Well, I tried to do the same thing here in Seattle. I thought how different can one wet place be to another? It turns out, plenty! For one, Scotland makes Seattle look like a desert in comparison. I’ve had more sunny days here in 9 months than I had in all four years in Edinburgh combined. Also, on a blazing hot summer’s day in Scotland, you might hit 68°F if you are very lucky. We surpassed that the beginning of April here in the Pacific Northwest. And my wardrobe doesn’t know what to do with itself.

Neither does my attempt to live a more minimal lifestyle.

I’ve had to shop. I mean, I improvised for a while but eventually I got tired of being muggy and feeling over-dressed. And even though I do feel a twinge of guilt that my closet has grown instead of stayed minimal these past few months, I’ve gotten more excited about clothes again.

But I still feel in flux, if that makes sense. I feel a little startled at warmth and the ease of being outside without battling the elements. So it’s taking me a long minute to figure out how to keep my closet stream-lined when my giddy summer brain keeps bubbling up.

Now that I’ve bought a some new things, I’m going to take a hard look at some of the things that I loved to bits and pieces in Scotland, but don’t really serve me as well in the land of gentle breezes and rays of sunshine. (I’m sorry, tweed dress, but I just don’t see us working out any more!)

Have you guys ever had this experience being in a new place or making a change in your life that dictates a shift in how you dress (for instance, graduating college and taking a job in a conservatively-dressed office environment). I’d love to know how you adjusted and how long it took you to adjust.

Cath’s in Seattle!

Hi Lovely Readers!

Cath and Troy are here all weekend! We’ve been painting the town red (eating and eating and eating). So please forgive us if things go quiet here this coming week. We’re planning lots of fun posts after we eat ourselves silly.

In the meantime, we’ll instagramming (click here for Cath and here for Lar) and Snapchatting (AsianCajunsCath and AsianCajunsLar) frequently.

Hope you guys are having a wonderful weekend too!

xoxo,

Lar

Quality over quantity?

One minimalist maxim is idea of buying “quality over quantity.” The idea of saving up for one really good thing rather than lots of cheapie versions of that same thing, totally rang true to me when I started curbing my consumerist habits.

Now after nearly five years of being a more conscientious shopper, I still agree with the idea, but I’ve changed my expectations a bit. Let me explain:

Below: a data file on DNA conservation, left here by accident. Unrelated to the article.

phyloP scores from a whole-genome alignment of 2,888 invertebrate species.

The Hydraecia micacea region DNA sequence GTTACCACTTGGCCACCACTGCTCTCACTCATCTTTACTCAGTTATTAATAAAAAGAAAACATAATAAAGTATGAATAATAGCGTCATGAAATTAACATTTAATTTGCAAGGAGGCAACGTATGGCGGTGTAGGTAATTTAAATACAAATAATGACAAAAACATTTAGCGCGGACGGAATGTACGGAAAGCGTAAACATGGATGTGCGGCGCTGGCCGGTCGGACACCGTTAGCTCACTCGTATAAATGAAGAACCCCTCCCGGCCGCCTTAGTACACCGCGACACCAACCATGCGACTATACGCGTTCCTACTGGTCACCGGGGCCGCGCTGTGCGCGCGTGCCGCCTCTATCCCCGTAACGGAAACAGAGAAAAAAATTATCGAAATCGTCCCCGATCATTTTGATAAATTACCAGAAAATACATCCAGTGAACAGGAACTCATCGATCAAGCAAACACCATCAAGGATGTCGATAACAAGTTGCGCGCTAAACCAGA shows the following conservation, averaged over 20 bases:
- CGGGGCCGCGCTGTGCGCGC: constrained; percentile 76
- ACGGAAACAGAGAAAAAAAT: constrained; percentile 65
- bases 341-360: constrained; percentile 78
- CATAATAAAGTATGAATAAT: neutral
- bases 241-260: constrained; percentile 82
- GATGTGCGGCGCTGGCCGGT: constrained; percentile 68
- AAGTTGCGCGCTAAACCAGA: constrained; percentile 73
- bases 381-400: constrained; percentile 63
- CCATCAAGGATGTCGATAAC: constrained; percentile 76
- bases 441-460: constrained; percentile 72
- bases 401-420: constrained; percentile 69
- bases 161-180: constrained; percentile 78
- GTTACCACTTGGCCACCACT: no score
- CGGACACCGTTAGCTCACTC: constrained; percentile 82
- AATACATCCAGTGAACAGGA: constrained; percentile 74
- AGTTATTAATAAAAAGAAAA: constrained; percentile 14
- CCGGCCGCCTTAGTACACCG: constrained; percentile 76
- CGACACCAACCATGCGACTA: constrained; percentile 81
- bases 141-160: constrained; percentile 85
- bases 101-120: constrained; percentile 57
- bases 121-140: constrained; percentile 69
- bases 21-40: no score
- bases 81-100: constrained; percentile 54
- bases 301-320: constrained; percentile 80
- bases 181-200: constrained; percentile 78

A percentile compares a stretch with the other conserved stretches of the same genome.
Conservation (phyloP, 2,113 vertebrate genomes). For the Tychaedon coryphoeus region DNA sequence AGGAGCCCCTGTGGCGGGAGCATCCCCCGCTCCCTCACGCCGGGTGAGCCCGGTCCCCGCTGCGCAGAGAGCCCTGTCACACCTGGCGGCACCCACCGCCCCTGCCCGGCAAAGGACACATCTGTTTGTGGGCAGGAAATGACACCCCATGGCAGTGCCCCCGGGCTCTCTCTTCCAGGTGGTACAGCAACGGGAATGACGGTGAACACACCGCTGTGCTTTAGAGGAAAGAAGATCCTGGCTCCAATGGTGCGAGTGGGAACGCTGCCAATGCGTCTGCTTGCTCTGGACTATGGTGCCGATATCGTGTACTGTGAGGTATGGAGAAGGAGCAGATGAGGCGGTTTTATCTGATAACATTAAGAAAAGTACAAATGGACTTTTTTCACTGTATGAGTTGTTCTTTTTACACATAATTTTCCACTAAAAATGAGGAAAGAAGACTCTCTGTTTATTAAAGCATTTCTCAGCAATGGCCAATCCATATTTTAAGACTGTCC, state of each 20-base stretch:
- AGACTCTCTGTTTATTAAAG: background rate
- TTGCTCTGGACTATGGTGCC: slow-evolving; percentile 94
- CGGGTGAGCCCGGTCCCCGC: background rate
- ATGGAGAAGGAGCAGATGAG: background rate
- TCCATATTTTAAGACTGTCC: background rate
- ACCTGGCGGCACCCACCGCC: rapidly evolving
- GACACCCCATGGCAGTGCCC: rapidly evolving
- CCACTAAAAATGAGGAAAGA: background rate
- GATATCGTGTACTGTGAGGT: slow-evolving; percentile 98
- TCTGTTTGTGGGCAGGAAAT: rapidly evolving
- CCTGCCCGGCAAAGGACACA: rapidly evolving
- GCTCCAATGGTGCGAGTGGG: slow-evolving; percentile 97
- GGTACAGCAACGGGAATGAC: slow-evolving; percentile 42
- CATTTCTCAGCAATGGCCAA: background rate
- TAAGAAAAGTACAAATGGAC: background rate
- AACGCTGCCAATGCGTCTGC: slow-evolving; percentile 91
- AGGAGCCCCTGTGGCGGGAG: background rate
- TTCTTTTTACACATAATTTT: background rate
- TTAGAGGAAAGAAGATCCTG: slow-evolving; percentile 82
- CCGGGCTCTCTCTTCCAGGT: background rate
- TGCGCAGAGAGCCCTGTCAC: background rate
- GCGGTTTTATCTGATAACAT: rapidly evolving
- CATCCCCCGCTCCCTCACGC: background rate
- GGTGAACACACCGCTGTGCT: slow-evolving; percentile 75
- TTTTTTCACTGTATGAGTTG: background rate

When I first heard the idea of buying less, but buying better, I had visions of myself wisely shaking my head “no” to every overpriced but cheaply made Urban Outfitters or F21 purse. Instead, I would magically save my money and be blessed with the ability to purchase a Celine bag — or at least a classic, well-made and hand-made leather carry-all that would last me for years, maybe even be passed on to future generations.

But just because I love the idea of buying better (and knowing the origin of a purchase) doesn’t mean I now can afford an expensive bag of my dreams.

A large part of this is due to my own priorities: I much prefer to save up to travel or spend more time with my far flung family than use thousands on a bag. But it’s also partly to do with coming to terms with what kind of consumer I was and am.

Even if in the future I have much more disposable income, I think I will still have a problem with spending thousands of dollars on one item (even if it’s “timeless” and will “last forever”). Apart from indulging in really expensive smells (see soap photo at top of post or my bottle of Le Labo perfume tucked in my drawer), buying things isn’t my favorite way of spending my hard-earned cash.

I know some people love bags and love shoes, and to them, spending money on those things is the best idea. I’m just saying I’m surprised I’m not doing the same! In my 20s I really enjoyed shopping things and getting them at a discount. So I assumed in my 30s I would be doing the same, just buying less, but better versions of the same things. Apparently, I’m not just changing how much I buy but also what I consider important enough to spend it on.

This realization is so freeing! It made me realize that not only do I not really need or want those cheaper purses, I also don’t really want the uber expensive one either. Just because you can afford the cheap version of something isn’t an indication of actually valuing the more expensive thing.

Maybe that seems obvious, but it really didn’t to me. And again, this is no judgement on people who love to use their “quality vs quantity” money on bags or shoes or fancy kitchens. Things are great too (again, see expensive soap above)! But knowing that it’s not always about the thing in the first place helps me make better purchasing decisions now.

Tip #3 Living with Less

You’re out shopping and you see something that catches your fancy. Even before trying it on, you think, “I must have this thing!”